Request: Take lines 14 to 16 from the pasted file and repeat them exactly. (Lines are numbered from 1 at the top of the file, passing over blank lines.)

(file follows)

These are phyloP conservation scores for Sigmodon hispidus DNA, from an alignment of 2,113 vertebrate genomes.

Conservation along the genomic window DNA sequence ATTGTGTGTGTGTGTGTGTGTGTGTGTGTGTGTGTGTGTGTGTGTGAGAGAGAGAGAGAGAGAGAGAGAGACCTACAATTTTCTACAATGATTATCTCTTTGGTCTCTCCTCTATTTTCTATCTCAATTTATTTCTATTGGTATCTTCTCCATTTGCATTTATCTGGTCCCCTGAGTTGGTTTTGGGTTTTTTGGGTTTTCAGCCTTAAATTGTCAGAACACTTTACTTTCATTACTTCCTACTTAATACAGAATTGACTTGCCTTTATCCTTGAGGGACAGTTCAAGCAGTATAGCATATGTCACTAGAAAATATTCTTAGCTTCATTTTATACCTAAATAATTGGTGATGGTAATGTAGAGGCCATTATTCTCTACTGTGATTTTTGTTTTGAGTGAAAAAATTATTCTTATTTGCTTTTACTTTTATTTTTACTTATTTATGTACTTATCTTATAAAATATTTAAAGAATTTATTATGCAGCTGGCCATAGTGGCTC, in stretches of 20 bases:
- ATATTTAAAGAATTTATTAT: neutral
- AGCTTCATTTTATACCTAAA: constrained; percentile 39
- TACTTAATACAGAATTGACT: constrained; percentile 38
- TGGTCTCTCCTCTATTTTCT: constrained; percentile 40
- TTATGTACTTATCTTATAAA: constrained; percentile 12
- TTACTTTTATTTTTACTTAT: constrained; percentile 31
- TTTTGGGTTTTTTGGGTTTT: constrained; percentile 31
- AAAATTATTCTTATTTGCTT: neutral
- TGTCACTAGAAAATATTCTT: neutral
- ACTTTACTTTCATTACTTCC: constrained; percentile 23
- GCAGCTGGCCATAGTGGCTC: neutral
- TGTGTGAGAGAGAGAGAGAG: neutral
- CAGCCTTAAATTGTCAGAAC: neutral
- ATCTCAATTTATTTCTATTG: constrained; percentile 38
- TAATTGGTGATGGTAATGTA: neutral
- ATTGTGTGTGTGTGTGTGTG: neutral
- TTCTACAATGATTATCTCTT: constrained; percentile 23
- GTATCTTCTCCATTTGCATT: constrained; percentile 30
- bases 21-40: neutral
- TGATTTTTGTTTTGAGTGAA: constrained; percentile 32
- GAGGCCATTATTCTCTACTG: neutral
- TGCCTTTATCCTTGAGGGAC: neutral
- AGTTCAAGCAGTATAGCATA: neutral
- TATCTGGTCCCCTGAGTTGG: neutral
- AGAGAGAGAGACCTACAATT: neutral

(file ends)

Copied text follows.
- TGTGTGAGAGAGAGAGAGAG: neutral
- CAGCCTTAAATTGTCAGAAC: neutral
- ATCTCAATTTATTTCTATTG: constrained; percentile 38